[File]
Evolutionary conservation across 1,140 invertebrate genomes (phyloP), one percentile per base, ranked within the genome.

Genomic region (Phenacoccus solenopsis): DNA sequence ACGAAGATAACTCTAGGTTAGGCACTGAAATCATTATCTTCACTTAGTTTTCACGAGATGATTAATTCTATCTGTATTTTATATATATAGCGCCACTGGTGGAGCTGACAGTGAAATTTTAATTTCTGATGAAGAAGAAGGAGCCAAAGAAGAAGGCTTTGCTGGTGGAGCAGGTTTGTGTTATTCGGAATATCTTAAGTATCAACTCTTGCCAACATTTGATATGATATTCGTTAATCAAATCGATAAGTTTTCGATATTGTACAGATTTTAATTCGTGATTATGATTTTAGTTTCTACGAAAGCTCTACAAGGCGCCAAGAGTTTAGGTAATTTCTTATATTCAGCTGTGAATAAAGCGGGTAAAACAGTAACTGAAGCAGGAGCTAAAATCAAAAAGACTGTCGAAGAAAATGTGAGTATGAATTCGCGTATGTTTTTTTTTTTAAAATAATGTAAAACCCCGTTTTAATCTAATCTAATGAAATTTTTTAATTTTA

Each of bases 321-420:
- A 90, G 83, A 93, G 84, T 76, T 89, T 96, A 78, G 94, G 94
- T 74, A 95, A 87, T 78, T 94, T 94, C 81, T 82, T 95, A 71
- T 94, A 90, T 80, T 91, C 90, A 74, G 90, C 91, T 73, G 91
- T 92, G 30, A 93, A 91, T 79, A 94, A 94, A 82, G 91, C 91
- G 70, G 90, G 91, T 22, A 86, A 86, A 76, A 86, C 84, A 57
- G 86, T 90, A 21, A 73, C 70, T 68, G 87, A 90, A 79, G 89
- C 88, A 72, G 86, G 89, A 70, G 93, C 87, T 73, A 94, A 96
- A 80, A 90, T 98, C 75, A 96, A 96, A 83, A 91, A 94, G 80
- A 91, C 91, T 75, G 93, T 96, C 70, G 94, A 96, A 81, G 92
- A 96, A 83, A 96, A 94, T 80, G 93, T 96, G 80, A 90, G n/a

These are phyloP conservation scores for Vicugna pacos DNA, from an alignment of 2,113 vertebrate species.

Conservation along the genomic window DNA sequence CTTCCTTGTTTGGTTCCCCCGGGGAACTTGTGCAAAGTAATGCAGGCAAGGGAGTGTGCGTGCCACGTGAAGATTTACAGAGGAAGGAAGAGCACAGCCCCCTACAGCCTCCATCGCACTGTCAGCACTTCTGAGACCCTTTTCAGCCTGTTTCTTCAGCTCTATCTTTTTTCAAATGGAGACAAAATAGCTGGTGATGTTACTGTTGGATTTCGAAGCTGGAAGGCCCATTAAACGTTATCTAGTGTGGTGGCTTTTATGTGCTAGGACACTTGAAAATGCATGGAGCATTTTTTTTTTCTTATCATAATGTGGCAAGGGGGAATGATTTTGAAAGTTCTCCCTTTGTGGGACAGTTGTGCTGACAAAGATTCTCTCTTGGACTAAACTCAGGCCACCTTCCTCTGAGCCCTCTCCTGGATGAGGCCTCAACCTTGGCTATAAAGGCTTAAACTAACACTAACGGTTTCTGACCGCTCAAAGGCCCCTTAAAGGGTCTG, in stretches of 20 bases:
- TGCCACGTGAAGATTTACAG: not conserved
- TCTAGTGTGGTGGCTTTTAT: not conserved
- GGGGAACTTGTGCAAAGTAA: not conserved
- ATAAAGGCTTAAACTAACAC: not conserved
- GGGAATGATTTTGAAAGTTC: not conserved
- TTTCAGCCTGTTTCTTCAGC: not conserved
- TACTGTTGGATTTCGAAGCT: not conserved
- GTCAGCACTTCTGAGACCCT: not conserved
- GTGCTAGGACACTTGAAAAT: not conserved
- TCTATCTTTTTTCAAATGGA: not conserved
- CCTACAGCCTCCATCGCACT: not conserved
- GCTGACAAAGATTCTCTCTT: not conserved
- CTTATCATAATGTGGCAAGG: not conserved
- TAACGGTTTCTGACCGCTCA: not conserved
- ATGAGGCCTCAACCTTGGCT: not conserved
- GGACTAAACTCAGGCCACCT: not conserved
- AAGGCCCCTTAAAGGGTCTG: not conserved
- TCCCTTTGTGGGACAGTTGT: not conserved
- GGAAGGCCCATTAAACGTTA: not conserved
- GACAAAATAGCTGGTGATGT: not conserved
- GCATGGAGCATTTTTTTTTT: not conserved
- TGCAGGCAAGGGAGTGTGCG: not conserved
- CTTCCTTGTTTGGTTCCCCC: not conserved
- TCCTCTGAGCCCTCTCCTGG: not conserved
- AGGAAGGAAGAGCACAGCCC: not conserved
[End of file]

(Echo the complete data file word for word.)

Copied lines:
Evolutionary conservation across 1,140 invertebrate genomes (phyloP), one percentile per base, ranked within the genome.

Genomic region (Phenacoccus solenopsis): DNA sequence ACGAAGATAACTCTAGGTTAGGCACTGAAATCATTATCTTCACTTAGTTTTCACGAGATGATTAATTCTATCTGTATTTTATATATATAGCGCCACTGGTGGAGCTGACAGTGAAATTTTAATTTCTGATGAAGAAGAAGGAGCCAAAGAAGAAGGCTTTGCTGGTGGAGCAGGTTTGTGTTATTCGGAATATCTTAAGTATCAACTCTTGCCAACATTTGATATGATATTCGTTAATCAAATCGATAAGTTTTCGATATTGTACAGATTTTAATTCGTGATTATGATTTTAGTTTCTACGAAAGCTCTACAAGGCGCCAAGAGTTTAGGTAATTTCTTATATTCAGCTGTGAATAAAGCGGGTAAAACAGTAACTGAAGCAGGAGCTAAAATCAAAAAGACTGTCGAAGAAAATGTGAGTATGAATTCGCGTATGTTTTTTTTTTTAAAATAATGTAAAACCCCGTTTTAATCTAATCTAATGAAATTTTTTAATTTTA

Each of bases 321-420:
- A 90, G 83, A 93, G 84, T 76, T 89, T 96, A 78, G 94, G 94
- T 74, A 95, A 87, T 78, T 94, T 94, C 81, T 82, T 95, A 71
- T 94, A 90, T 80, T 91, C 90, A 74, G 90, C 91, T 73, G 91
- T 92, G 30, A 93, A 91, T 79, A 94, A 94, A 82, G 91, C 91
- G 70, G 90, G 91, T 22, A 86, A 86, A 76, A 86, C 84, A 57
- G 86, T 90, A 21, A 73, C 70, T 68, G 87, A 90, A 79, G 89
- C 88, A 72, G 86, G 89, A 70, G 93, C 87, T 73, A 94, A 96
- A 80, A 90, T 98, C 75, A 96, A 96, A 83, A 91, A 94, G 80
- A 91, C 91, T 75, G 93, T 96, C 70, G 94, A 96, A 81, G 92
- A 96, A 83, A 96, A 94, T 80, G 93, T 96, G 80, A 90, G n/a

These are phyloP conservation scores for Vicugna pacos DNA, from an alignment of 2,113 vertebrate species.

Conservation along the genomic window DNA sequence CTTCCTTGTTTGGTTCCCCCGGGGAACTTGTGCAAAGTAATGCAGGCAAGGGAGTGTGCGTGCCACGTGAAGATTTACAGAGGAAGGAAGAGCACAGCCCCCTACAGCCTCCATCGCACTGTCAGCACTTCTGAGACCCTTTTCAGCCTGTTTCTTCAGCTCTATCTTTTTTCAAATGGAGACAAAATAGCTGGTGATGTTACTGTTGGATTTCGAAGCTGGAAGGCCCATTAAACGTTATCTAGTGTGGTGGCTTTTATGTGCTAGGACACTTGAAAATGCATGGAGCATTTTTTTTTTCTTATCATAATGTGGCAAGGGGGAATGATTTTGAAAGTTCTCCCTTTGTGGGACAGTTGTGCTGACAAAGATTCTCTCTTGGACTAAACTCAGGCCACCTTCCTCTGAGCCCTCTCCTGGATGAGGCCTCAACCTTGGCTATAAAGGCTTAAACTAACACTAACGGTTTCTGACCGCTCAAAGGCCCCTTAAAGGGTCTG, in stretches of 20 bases:
- TGCCACGTGAAGATTTACAG: not conserved
- TCTAGTGTGGTGGCTTTTAT: not conserved
- GGGGAACTTGTGCAAAGTAA: not conserved
- ATAAAGGCTTAAACTAACAC: not conserved
- GGGAATGATTTTGAAAGTTC: not conserved
- TTTCAGCCTGTTTCTTCAGC: not conserved
- TACTGTTGGATTTCGAAGCT: not conserved
- GTCAGCACTTCTGAGACCCT: not conserved
- GTGCTAGGACACTTGAAAAT: not conserved
- TCTATCTTTTTTCAAATGGA: not conserved
- CCTACAGCCTCCATCGCACT: not conserved
- GCTGACAAAGATTCTCTCTT: not conserved
- CTTATCATAATGTGGCAAGG: not conserved
- TAACGGTTTCTGACCGCTCA: not conserved
- ATGAGGCCTCAACCTTGGCT: not conserved
- GGACTAAACTCAGGCCACCT: not conserved
- AAGGCCCCTTAAAGGGTCTG: not conserved
- TCCCTTTGTGGGACAGTTGT: not conserved
- GGAAGGCCCATTAAACGTTA: not conserved
- GACAAAATAGCTGGTGATGT: not conserved
- GCATGGAGCATTTTTTTTTT: not conserved
- TGCAGGCAAGGGAGTGTGCG: not conserved
- CTTCCTTGTTTGGTTCCCCC: not conserved
- TCCTCTGAGCCCTCTCCTGG: not conserved
- AGGAAGGAAGAGCACAGCCC: not conserved